Epoch J2000 Equinox J2000
|Right ascension||00h 09m 10.68518s|
|Declination||+59° 08′ 59.2120″|
|Apparent magnitude (V)||+2.28 (2.25–2.31)|
|Spectral type||F2 III|
|U−B color index||0.11|
|B−V color index||0.34|
|Variable type||Delta Scuti|
|Radial velocity (Rv)||11.3 km/s|
|Proper motion (μ)||RA: 523.50 mas/yr
Dec.: -179.77 mas/yr
|Parallax (π)||59.58 ± 0.38 mas|
|Distance||54.7 ± 0.3 ly
(16.8 ± 0.1 pc)
|Absolute magnitude (MV)||+1.3|
|Mass||1.91 ± 0.02 M☉|
|Surface gravity (log g)||3.40 cgs|
|Metallicity [Fe/H]||0.03 dex|
|Rotational velocity (v sin i)||71.0 km/s|
Beta Cassiopeiae (β Cas, β Cassiopeiae) is a Delta Scuti variable star in the constellation Cassiopeia. It is a subgiant or giant star belonging to the spectral class F2. The white star of second magnitude (+2.27 mag) has an absolute magnitude of +1.16 mag. It has the traditional name Caph, from the Arabic word كف kaf, "palm" (i.e. reaching from the Pleiades).
With a mean apparent magnitude (V-band) of +2.27, it is one of the five stars which make up the 'W' of Cassiopeia, adjacent to the just brighter Schedar (Alpha Cassiopeiae). SN 1572, traditionally known as Tycho's Star, appeared about 5 degrees to the northwest of Caph in 1572.
As a star in the deep northern hemisphere of the sky, Beta Cassiopeiae is prominent to viewers in the northern hemisphere but not often seen by those in the southern hemisphere. The constellation of Cassiopeia does not rise above the horizon to viewers in Tasmania, and only low if one were in Cairns.
β Cassiopeiae is a yellow-white hued subgiant or giant of stellar class F2III-IV, with a surface temperature of 6,700 Kelvin. More than three times the size of and 28 times brighter than the Sun, Caph has an absolute magnitude of +1.16. It was once an A-type star with about double the Sun's mass. It is now in the process of cooling and expanding to become a red giant. Its core is likely to have used up its hydrogen and is shrinking and heating, while its outer envelope of hydrogen is expanding and cooling. Stars do not spend much time in this state and are relatively uncommon. Caph's corona is unusually weak.
β Cassiopeiae is a variable star of the Delta Scuti type, in fact the second brightest of such stars in the sky after Altair. It is a monoperiodic pulsator, with a brightness that ranges from magnitude +2.25 to +2.31 with a period of 2.5 hours. This type of variables includes subgiant or main sequence stars of spectral classes F5–A0, having masses between 1.5–2.5 solar masses and nearing the end of their core hydrogen fusion lifetime. Their pulsations are related to the same helium instability strip on the Hertzsprung–Russell diagram as that of classical Cepheids. Delta Scuti stars are located at the intersection of the strip with the main sequence.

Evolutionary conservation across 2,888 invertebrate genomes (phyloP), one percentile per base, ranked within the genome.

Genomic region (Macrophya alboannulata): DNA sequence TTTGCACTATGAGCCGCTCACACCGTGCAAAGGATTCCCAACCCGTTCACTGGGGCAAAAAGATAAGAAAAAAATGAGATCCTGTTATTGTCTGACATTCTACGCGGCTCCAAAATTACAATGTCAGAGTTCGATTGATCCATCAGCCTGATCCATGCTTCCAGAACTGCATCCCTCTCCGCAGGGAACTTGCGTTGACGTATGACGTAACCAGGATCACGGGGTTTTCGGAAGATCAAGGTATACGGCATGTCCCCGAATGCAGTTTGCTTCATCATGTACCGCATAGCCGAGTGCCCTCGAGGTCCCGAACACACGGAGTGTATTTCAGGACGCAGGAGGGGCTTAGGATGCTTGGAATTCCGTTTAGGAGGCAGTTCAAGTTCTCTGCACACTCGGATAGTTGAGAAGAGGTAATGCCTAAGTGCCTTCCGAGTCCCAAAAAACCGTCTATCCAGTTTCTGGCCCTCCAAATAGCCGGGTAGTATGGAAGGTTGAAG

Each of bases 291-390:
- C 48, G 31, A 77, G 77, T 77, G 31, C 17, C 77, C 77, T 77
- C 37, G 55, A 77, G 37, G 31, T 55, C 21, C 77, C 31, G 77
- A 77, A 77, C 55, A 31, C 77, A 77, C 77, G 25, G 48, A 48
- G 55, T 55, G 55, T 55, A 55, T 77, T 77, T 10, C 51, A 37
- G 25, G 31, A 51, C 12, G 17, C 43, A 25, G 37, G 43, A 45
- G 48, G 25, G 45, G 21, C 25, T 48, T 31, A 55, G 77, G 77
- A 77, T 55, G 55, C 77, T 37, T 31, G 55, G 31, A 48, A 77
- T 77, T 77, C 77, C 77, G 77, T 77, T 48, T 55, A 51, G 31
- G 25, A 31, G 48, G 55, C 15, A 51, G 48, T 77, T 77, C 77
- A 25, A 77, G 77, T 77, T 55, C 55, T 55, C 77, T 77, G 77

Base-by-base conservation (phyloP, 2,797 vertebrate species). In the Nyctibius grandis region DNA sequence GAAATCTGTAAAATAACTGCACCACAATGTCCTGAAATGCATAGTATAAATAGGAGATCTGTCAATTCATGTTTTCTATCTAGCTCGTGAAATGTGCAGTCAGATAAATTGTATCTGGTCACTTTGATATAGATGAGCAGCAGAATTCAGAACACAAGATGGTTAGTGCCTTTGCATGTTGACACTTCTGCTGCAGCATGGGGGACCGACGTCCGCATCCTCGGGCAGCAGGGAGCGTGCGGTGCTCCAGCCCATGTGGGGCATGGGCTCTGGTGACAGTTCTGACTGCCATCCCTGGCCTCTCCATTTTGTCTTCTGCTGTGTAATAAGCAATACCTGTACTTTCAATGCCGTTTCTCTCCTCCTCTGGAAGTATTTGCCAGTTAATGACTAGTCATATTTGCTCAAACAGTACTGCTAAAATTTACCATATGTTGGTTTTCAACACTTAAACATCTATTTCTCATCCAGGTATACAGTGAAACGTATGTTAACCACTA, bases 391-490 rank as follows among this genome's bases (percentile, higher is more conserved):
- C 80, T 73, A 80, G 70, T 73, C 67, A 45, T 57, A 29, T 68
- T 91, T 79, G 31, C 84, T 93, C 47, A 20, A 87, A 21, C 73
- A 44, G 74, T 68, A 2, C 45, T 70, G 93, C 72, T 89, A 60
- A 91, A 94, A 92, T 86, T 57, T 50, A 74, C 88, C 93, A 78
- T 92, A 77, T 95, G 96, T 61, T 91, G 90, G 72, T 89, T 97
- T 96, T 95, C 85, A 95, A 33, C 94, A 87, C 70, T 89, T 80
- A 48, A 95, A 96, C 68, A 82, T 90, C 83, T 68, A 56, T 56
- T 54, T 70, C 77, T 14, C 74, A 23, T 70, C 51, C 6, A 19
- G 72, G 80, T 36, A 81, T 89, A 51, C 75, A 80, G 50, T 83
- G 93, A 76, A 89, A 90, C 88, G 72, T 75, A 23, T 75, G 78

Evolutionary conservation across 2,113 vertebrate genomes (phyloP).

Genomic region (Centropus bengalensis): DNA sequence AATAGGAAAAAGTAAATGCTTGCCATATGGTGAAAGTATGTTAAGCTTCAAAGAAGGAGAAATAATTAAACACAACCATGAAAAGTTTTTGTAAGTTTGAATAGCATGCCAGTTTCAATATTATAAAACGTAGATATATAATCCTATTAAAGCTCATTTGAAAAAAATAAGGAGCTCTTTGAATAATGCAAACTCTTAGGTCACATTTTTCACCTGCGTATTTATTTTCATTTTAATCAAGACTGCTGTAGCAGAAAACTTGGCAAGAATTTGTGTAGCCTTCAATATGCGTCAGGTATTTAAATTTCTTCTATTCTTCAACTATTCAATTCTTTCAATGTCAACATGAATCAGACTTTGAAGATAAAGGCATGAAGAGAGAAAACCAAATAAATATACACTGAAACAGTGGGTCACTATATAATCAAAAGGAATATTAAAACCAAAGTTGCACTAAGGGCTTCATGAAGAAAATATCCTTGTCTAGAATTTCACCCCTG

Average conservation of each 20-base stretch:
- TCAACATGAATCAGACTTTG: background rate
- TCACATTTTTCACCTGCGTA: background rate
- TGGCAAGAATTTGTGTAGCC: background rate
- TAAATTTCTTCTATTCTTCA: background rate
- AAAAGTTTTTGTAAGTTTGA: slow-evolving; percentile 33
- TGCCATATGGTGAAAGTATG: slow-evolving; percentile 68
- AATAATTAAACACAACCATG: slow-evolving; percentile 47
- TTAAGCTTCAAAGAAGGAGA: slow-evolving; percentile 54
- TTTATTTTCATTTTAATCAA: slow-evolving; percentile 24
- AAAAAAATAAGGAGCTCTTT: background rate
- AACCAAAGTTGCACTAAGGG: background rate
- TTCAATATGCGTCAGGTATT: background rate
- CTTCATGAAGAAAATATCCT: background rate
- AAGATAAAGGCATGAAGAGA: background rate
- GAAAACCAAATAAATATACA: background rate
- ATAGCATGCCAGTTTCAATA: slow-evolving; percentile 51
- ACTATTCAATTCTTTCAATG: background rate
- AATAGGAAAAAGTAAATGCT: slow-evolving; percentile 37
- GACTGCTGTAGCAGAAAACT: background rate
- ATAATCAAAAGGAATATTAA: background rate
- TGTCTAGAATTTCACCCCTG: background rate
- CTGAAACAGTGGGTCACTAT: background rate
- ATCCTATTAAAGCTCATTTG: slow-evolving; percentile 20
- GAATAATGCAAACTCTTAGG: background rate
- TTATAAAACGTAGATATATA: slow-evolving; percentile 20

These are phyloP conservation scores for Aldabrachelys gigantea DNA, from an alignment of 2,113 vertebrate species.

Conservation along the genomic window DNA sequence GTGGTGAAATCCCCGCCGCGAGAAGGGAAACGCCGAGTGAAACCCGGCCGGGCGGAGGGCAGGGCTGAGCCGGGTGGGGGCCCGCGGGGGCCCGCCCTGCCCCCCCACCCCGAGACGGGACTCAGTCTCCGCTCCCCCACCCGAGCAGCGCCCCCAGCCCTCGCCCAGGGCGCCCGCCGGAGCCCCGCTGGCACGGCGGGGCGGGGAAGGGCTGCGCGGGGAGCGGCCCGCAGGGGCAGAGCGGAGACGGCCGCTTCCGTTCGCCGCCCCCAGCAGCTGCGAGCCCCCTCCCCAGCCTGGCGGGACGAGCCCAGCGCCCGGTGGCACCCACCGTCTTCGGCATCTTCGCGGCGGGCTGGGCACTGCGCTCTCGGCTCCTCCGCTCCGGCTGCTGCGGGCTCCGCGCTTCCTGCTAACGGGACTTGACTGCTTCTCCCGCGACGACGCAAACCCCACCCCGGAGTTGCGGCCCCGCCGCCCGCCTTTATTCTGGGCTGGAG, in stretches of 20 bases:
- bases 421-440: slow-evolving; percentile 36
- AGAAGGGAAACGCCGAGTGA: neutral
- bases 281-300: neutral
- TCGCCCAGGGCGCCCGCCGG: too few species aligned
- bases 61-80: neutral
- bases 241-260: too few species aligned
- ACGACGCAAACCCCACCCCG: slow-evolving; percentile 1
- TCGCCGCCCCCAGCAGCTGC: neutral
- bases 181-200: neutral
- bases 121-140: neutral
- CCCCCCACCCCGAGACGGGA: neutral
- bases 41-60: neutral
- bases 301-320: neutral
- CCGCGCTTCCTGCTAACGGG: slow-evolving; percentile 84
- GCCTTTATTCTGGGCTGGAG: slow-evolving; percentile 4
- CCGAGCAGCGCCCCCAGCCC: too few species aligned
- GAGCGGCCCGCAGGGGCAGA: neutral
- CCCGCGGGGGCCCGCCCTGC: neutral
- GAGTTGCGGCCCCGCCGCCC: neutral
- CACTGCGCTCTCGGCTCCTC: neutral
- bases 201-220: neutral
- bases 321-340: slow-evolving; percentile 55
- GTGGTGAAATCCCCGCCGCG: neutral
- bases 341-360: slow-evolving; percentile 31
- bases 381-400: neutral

This star is rotating at about 92% of its critical speed, completing a full rotation every 1.12–1.16 days. This is giving the star an oblate spheroid shape with an equatorial bulge that is 24% larger than the polar radius. This shape is causing the polar region to have a higher temperature than the equator: the temperature difference is about 1,000 K. The axis of rotation is inclined about 20° to the line of sight from the Earth.
Etymology and cultural significance
Originally, the pre-Islamic Arabic term al-Kaff al-Khadib "the stained hand" referred to the five stars comprising the 'W' of the constellation Cassiopeia, and depicted a hand stained with henna. The term was abbreviated and somehow came to signify β Cassiopeiae alone. The old "stained hand" was part of an asterism called Thuraya stretching from the Pleiades, which signified the "head" through Taurus and Perseus and into Cassiopeia, while the other "hand" was in Cetus.
Alternate common names are Chaph and Kaff, as well as al-Sanam al-Nakah "the Camel's Hump".
In Chinese, 王良 (Wáng Liáng), meaning Wang Liang, refers to an asterism consisting of β Cassiopeiae, κ Cassiopeiae, η Cassiopeiae, α Cassiopeiae and λ Cassiopeiae. Consequently, β Cassiopeiae itself is known as 王良一 (Wáng Liáng yī, English: the First Star of Wang Liang.)
Together with Alpha Andromedae (Alpheratz) and Gamma Pegasi (Algenib), Beta Cassiopeiae was one of three bright stars known as the "Three Guides" marking the equinoctial colure. This is an imaginary line running due south from Beta Cassiopeiae through Alpha Andromedae to the celestial equator, at a point where the Sun's path (the ecliptic) crosses it each autumn and spring equinox.
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